Many experts believe that children’s viewing habits can affect them negatively — including riskier behaviors and violent actions. But should TV, movies and video games take the full blame for their effects on children?
Subject matter is even more of an issue with increased access to screens and COVID-19 keeping kids at home. Here are our tips for monitoring and discussing screen time with your child.
Be involved in your child’s viewing habits
According to the American Academy of Child & Adolescent Psychiatry, “Television can be a powerful influence in developing value systems and shaping behavior.” Any media your child watches — whether it’s TV or movies, video games or YouTube — affects their attitude through depictions of violence and dangerous behaviors, including:
- Drinking alcohol
- Drug use
- Smoking cigarettes and vaping
- Racial and sexual stereotyping
The heroes of the shows who perform these acts are often framed as aspirational figures. And it’s not just the shows themselves. Commercial breaks bombard children with ads designed to sell them products.
Risky content can blur the lines between right and wrong and lead to bad habits, confused beliefs, nightmares and restless sleep. What can you do to provide comforting and honest context?
Watch and determine if what they’re viewing is appropriate. Most network television, movies and video games have ratings, but the Internet is a bigger question mark. Treat shows as teaching moments even if you’re okay with them. What was good or bad about the viewing experience? What’s the difference between reality and fiction?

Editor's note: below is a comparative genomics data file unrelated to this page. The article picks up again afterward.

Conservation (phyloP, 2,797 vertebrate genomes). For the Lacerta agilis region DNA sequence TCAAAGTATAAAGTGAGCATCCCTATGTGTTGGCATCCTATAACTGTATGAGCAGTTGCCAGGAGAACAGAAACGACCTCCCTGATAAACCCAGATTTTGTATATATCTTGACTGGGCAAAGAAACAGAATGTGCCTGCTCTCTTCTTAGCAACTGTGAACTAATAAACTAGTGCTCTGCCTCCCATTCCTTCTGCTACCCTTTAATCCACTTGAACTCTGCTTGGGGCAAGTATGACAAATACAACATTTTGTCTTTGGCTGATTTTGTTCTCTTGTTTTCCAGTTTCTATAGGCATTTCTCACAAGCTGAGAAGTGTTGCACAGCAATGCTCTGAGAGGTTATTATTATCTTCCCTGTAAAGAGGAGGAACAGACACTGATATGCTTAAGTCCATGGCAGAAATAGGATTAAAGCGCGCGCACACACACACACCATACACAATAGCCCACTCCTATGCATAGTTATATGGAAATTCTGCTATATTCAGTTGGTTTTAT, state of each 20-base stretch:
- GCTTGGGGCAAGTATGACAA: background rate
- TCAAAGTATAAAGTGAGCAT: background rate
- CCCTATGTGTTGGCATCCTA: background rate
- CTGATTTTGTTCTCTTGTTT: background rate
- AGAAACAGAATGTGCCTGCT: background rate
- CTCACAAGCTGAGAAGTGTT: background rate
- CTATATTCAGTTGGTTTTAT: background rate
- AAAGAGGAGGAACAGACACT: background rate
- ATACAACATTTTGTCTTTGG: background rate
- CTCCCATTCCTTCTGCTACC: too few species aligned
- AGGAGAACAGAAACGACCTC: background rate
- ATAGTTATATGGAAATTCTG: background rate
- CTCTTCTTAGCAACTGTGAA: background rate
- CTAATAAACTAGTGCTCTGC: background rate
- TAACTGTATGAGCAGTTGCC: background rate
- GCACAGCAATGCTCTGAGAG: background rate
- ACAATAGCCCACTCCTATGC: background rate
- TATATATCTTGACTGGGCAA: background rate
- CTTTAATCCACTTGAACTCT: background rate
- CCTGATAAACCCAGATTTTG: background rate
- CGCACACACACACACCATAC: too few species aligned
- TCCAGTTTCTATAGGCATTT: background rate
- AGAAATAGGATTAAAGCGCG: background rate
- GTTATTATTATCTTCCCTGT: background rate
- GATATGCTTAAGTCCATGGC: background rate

TV and movies can be healthy and educational for children when viewed in moderation. But don’t just monitor the content of your child’s viewing — set conservative limits on screen time.
“TV and video games can be addictive,” says Suburban Pediatrics’ Dr. Ronna Schneider. “When our kids spend too much time playing video games, it causes them to be overstimulated. When they sit in class, try to read or do a quiet activity, they have difficulties paying attention and staying engaged.”
Is your child watching content that is inappropriate for them? Are they spending too much time in front of screens in general? Be involved in what your child is watching to help them find a healthy balance.
Signs of screen time addiction & what parents can do to help
According to The Center for Parenting Education, it’s estimated that kids and teens spend about 44.5 hours per week in front of digital screens, and about 23% of kids and teens report they actually feel addicted to video games.
What are some signs that your child is addicted to screen time?
- Lying about the amount of time they’re using their computer, tablet or phone
- Becoming disproportionately upset when screen time is interrupted
- Losing all interest in other activities
What can you do to help ease devices out of their hands?
- Have a reward chart for when they give up screen time willingly
- Turn off the autoplay feature when using streaming services
- Follow up screen time with fun alternatives, such as sports or arts & crafts
- Be a model for viewing habits — put your own phone away!
- Make screen time a scheduled part of the day